Her hair slid into her face as she glanced down at her notes, the graceful arc of the dark coiffure strands sending goose bumps on my arms. The teacher called on her and she answered with a beautiful Indian accent, sent to mingle with the words that came out of her mouth, lips curving elegantly around each syllable. The English teacher adored her. The accent wasn't naturally there, but she had a refined way of rolling her "r"s and adding more syllables to her "d"s than I thought was to possible to place on the thin shoulders of one letter.
The subject of the topic is a sensitive girl, who sometimes acts as overly matured woman and sometimes as a kiddo, who can bring the world to halt with her heavenly, angelic smile. She is the cutest thing that has ever happened to me.
The afternoon sun slipping in the window framed her with a heavenly glow that made my eyes feel unworthy of the view. I wanted her to notice me. I wanted her to like me. I didn’t want her to know that I was watching her relentlessly. No, I did want her to know; I wanted her not to care.
She glanced around the room and her soft brown gaze fell upon me. For the briefest of moments, she smiled. The only time I saw her smile was when she would grin quietly to herself during class, as if sharing a secret joke with herself. Those were the times when she was most beautiful. Here she was smiling like we, too, shared a secret joke that no one else knew about. The corners of her eyes tilted and her lips parted to reveal straight, white teeth. Then she turned away, her mouth closing over the smile as if it wasn't finished; it was just going behind the curtain for a later showing.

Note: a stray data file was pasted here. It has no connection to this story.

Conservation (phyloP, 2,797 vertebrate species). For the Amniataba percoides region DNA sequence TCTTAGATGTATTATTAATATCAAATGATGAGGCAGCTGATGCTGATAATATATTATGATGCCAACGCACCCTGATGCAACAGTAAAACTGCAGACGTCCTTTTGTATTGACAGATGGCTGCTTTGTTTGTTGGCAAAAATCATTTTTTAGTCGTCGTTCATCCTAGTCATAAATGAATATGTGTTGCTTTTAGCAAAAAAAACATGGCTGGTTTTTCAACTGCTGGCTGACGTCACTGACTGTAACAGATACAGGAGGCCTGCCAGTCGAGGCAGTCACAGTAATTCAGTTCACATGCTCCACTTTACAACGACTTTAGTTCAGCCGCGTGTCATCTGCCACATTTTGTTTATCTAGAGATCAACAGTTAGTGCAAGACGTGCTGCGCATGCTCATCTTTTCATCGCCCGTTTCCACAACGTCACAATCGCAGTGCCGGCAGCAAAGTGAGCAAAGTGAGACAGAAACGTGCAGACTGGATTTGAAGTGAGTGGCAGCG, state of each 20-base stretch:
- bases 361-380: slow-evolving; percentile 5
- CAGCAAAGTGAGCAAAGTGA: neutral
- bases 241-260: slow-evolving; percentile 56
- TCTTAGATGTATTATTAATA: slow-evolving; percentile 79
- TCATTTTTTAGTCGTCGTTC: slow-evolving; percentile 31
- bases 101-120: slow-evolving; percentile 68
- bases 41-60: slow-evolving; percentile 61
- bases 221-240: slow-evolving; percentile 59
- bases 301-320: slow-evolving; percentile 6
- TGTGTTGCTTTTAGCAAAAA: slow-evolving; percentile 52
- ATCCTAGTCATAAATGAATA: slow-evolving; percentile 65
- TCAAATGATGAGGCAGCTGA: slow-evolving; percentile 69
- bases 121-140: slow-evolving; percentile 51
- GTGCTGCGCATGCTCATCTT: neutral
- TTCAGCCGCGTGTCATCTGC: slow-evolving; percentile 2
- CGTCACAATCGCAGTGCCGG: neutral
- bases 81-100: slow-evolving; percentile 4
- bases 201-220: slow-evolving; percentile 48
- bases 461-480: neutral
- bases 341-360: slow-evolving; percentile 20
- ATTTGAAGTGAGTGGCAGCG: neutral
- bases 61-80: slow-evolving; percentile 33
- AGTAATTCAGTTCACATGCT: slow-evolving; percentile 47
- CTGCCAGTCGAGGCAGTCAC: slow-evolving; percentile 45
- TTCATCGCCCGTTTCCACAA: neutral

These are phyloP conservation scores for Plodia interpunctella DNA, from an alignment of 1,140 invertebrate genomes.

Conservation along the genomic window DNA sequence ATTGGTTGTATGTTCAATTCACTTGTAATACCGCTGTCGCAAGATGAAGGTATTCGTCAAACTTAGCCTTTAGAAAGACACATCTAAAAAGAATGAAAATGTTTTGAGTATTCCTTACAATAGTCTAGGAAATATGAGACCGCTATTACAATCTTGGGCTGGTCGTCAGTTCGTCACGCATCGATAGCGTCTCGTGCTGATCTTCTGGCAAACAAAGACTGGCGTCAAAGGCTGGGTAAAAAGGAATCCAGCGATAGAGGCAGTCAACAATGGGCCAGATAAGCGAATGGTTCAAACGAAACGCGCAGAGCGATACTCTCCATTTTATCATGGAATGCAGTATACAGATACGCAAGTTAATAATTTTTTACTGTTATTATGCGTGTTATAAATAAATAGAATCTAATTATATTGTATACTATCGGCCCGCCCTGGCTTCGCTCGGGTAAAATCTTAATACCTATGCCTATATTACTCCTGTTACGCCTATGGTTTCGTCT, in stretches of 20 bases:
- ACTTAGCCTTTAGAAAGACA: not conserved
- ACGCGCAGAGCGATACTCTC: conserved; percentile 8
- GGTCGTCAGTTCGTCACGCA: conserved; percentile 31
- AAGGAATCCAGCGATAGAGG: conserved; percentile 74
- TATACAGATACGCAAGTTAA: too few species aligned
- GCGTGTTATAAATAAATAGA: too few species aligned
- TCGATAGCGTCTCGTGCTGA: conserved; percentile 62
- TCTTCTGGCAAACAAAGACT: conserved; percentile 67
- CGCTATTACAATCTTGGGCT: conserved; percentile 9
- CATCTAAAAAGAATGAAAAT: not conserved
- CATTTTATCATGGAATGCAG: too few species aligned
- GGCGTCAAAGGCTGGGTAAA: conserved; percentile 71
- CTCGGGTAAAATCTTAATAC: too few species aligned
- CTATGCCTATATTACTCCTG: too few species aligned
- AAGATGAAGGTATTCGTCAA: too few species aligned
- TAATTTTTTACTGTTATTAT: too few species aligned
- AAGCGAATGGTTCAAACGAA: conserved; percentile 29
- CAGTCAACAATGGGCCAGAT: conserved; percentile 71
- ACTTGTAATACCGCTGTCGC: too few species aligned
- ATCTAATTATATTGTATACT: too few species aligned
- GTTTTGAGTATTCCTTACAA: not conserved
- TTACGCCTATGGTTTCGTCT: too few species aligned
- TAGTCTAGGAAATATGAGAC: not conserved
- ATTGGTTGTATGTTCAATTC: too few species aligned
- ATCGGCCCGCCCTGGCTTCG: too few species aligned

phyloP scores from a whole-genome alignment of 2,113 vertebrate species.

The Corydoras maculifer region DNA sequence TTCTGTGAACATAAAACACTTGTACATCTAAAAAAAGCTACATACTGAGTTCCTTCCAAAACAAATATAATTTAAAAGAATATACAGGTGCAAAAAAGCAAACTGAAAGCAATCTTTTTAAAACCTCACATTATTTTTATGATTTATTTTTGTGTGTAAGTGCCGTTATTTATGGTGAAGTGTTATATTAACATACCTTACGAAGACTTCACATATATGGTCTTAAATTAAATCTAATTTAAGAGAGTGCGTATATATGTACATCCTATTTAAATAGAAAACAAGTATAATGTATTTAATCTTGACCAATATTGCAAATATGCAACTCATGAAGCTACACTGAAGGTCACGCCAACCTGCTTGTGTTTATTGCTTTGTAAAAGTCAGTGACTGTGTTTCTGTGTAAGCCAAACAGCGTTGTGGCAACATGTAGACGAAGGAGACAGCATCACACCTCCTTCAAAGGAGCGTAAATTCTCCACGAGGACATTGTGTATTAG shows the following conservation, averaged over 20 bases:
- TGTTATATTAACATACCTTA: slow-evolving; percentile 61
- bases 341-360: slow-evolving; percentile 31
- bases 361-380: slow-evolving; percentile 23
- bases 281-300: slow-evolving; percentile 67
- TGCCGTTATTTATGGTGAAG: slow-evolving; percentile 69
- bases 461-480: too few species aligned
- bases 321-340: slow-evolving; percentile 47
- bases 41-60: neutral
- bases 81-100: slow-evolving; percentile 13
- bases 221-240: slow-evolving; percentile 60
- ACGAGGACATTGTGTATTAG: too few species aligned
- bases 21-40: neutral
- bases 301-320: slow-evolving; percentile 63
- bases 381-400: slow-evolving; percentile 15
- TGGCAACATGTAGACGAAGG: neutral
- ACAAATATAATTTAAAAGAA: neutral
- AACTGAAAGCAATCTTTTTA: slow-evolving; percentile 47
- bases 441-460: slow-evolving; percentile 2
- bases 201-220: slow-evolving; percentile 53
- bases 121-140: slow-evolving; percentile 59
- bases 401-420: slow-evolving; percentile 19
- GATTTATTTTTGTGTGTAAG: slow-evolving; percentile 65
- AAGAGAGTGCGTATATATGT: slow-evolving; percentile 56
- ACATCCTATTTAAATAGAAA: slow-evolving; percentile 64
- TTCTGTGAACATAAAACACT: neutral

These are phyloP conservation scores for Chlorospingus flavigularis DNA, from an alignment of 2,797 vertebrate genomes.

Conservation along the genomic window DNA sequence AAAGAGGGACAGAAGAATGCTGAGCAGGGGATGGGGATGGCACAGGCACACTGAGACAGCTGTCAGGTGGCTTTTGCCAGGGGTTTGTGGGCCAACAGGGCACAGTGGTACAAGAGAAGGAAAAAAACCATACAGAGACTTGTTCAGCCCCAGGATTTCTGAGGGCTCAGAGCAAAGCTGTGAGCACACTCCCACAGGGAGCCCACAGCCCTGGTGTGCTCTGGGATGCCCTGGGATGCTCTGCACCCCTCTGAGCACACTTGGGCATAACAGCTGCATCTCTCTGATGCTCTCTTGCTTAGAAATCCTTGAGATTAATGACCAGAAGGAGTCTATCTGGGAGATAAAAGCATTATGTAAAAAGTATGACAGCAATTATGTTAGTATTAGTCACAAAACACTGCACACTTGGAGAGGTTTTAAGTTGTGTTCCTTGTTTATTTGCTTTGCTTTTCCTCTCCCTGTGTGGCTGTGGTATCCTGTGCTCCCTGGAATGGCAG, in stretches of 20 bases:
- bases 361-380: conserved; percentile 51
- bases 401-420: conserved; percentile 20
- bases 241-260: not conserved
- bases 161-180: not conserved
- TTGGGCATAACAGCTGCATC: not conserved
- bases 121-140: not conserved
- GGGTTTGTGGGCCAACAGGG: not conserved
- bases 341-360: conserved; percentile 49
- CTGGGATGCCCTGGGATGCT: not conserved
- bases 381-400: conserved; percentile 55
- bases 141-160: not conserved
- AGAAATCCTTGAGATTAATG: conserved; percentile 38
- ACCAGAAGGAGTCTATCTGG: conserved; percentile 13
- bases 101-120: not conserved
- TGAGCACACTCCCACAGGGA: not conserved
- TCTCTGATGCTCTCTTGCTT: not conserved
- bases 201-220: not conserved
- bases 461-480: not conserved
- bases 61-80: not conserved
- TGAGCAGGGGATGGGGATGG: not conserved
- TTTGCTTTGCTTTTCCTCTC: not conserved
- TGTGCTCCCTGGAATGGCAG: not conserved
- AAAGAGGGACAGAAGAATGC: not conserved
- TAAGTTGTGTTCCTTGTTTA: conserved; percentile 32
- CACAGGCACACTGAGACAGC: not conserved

I shut my open mouth, shoving my short, imperfect dark hair out of my eyes. The bell rang and I closed my books, getting out of my seat and heading for the door. I walked up the hall by the teachers' rooms, and she power-walked past me, her slightly shorter legs carrying her farther from me. I quickened my pace. I just wanted to watch her. Then I felt the necessity to head back to home as I followed her down the aisle. Though I hated to leave her, I changed directions and threaded my way to the cycle stand where two of my friends were waiting for me.
We did group discussion about science experiments and I worked with V and E on the million pages of work we did. I watched her laugh with N and R. She would grin and roll her eyes and blush in rapid succession as they talked among themselves. Several times, when her back was turned to him I saw K gaze at her back, his eyes crinkling as they smiled and he looked as if he wanted her to like him, too. He was in the same grade as me, and yet I still started to regret the destiny; the destiny of not knowing her till 8th grade and K knowing her since childhood.
Sometimes I felt her eyes on me and I would look up to see her grinning at N, but her hair swayed as if she had suddenly swung her head. I was praying that she was looking at me. The dark eye brows framed her eyes beautifully and I thought of the rarity of the rarity, dark hair and brown eyes. Her hair was black in a coiffure on her head, side bangs grazing her cheeks. Her shoulders were hunched forward and curved down to her waist. Our group was only a few feet away from hers and I caught sight of flecks of onyx against her chocolate irises. A chill slipped through me as I thought once again of how beautiful she was.